[Jack-Devel] Jack and thunderbolt

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[Jack-Devel] Jack and thunderbolt

liebrecht
I really battle to find the optimum solution for ultra low latency
monitoring using Linux.
Since I am using Jack I have a few compatibility questions.

1) Is jack known to be able to work with thunderbolt 3 on Linux ?
2) Thunderbolt included, what is the lowest latency sound transport
format that jack can work within your opinion on Linux
e.g. thunderbolt / AES50 / Ultranet / Madi / etc
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Re: Jack and thunderbolt

Bill Gribble
I haven’t measured lowest-possible latency, but I successfully use thunderbolt 3 from my HP laptop running Linux, via an Apple thunderbolt to FireWire adapter, to a Mackie Onyx FireWire mixer.  The mixer appears as a normal FireWire interface to Jack.

bg

> On Dec 5, 2018, at 17:47, [hidden email] wrote:
>
> I really battle to find the optimum solution for ultra low latency monitoring using Linux.
> Since I am using Jack I have a few compatibility questions.
>
> 1) Is jack known to be able to work with thunderbolt 3 on Linux ?
> 2) Thunderbolt included, what is the lowest latency sound transport format that jack can work within your opinion on Linux
> e.g. thunderbolt / AES50 / Ultranet / Madi / etc
> _______________________________________________
> Jack-Devel mailing list
> [hidden email]
> http://lists.jackaudio.org/listinfo.cgi/jack-devel-jackaudio.org

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Re: Jack and thunderbolt

Chris Caudle
In reply to this post by liebrecht
On Wed, December 5, 2018 4:47 pm, [hidden email] wrote:
> I really battle to find the optimum solution for ultra low latency
> monitoring using Linux.

For monitoring while recording, hardware monitoring is often optimum

> Since I am using Jack I have a few compatibility questions.
> 1) Is jack known to be able to work with thunderbolt 3 on Linux ?

The jackd server uses ALSA for interfacing to most audio devices, although
it does have a way to directly use some Firewire devices.  Really the
question should be is there a driver for a particular Thunderbolt device
you want to use.
My understanding is that Thunderbolt is basically PCIe with some slight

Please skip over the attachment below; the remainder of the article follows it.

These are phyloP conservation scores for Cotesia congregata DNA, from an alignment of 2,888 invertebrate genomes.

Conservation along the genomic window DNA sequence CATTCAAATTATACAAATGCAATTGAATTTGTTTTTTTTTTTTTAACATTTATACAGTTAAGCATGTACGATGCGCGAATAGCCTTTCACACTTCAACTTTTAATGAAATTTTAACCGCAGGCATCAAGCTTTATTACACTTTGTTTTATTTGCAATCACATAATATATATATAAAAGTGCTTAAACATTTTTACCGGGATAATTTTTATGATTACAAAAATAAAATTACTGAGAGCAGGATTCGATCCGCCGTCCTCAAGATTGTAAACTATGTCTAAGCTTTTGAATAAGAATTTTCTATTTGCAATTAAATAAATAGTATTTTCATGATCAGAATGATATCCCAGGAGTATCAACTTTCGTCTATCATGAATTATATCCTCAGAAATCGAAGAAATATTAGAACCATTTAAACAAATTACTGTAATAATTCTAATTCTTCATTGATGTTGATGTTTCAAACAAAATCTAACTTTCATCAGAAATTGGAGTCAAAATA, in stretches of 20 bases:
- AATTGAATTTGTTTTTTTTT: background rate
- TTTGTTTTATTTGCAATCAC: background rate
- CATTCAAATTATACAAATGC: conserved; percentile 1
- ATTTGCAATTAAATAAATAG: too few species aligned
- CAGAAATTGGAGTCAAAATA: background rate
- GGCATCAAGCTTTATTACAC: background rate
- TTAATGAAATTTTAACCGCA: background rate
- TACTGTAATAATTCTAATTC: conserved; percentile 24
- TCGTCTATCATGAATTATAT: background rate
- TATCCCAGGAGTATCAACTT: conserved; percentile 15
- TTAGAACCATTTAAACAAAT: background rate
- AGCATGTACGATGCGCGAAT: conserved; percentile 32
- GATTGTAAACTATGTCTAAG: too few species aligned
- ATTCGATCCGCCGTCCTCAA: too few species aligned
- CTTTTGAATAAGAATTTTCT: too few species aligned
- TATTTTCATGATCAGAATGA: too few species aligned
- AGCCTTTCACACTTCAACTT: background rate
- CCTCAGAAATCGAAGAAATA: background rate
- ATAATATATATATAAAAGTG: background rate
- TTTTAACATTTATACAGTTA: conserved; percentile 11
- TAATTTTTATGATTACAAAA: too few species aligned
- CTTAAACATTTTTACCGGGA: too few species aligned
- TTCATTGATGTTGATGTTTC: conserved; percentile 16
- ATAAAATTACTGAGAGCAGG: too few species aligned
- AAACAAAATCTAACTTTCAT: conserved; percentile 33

modifications to allow hot plugging cables, determining whether the
peripheral needs PCIe or DisplayPort protocol, a few other things, but the
important point being it does not define audio transport as for example
USB audio class does, so even if one Thunderbolt interface is supported by
ALSA, that does not mean that other Thunderbolt interfaces would be
supported, you would still need a driver that takes care of register level
access to the specific device you want to use.


> 2) Thunderbolt included, what is the lowest latency sound transport
> format that jack can work within your opinion on Linux
> e.g. thunderbolt / AES50 / Ultranet / Madi / etc

That question is not well formed.  Thunderbolt is a data transport used in
computers, not specifically an audio transport. AES50 and MADI are
specifically an audio transports, and no computer has a direct AES50 or
MADI connection.  So again, the question is what particular  audio device
would you like to use, and then see if there is an ALSA driver available.

The lowest latency would be PCIe connection from your processor to a
device with analog converters on board.  Many people have reported good
results from RME devices over the years.
If you happen to already have an analog converter you like with AES3 or
MADI interface, RME has cards with those transports as well.

But that is specifically just addressing the lowest latency way to get
data from your processor to an analog audio connection.  You did not
explain what you are trying to achieve, so spending money on an interface
that can run with low latency may not be the best way to achieve what you
really want.  Not to mention that there are many more system
considerations than just interface transport in determining latency, you
can spend quite a bit of time optimizing your system for low latency, but
there are still quite a few things out of your control on a modern Intel
based system (such as system management mode firmware that runs outside of
the control of the kernel scheduler).

So do you need low latency for monitoring while recording?  Probably
hardware monitoring is optimal (either with an interface that supports
hardware monitoring, or by using an external analog mixer, preamp, etc.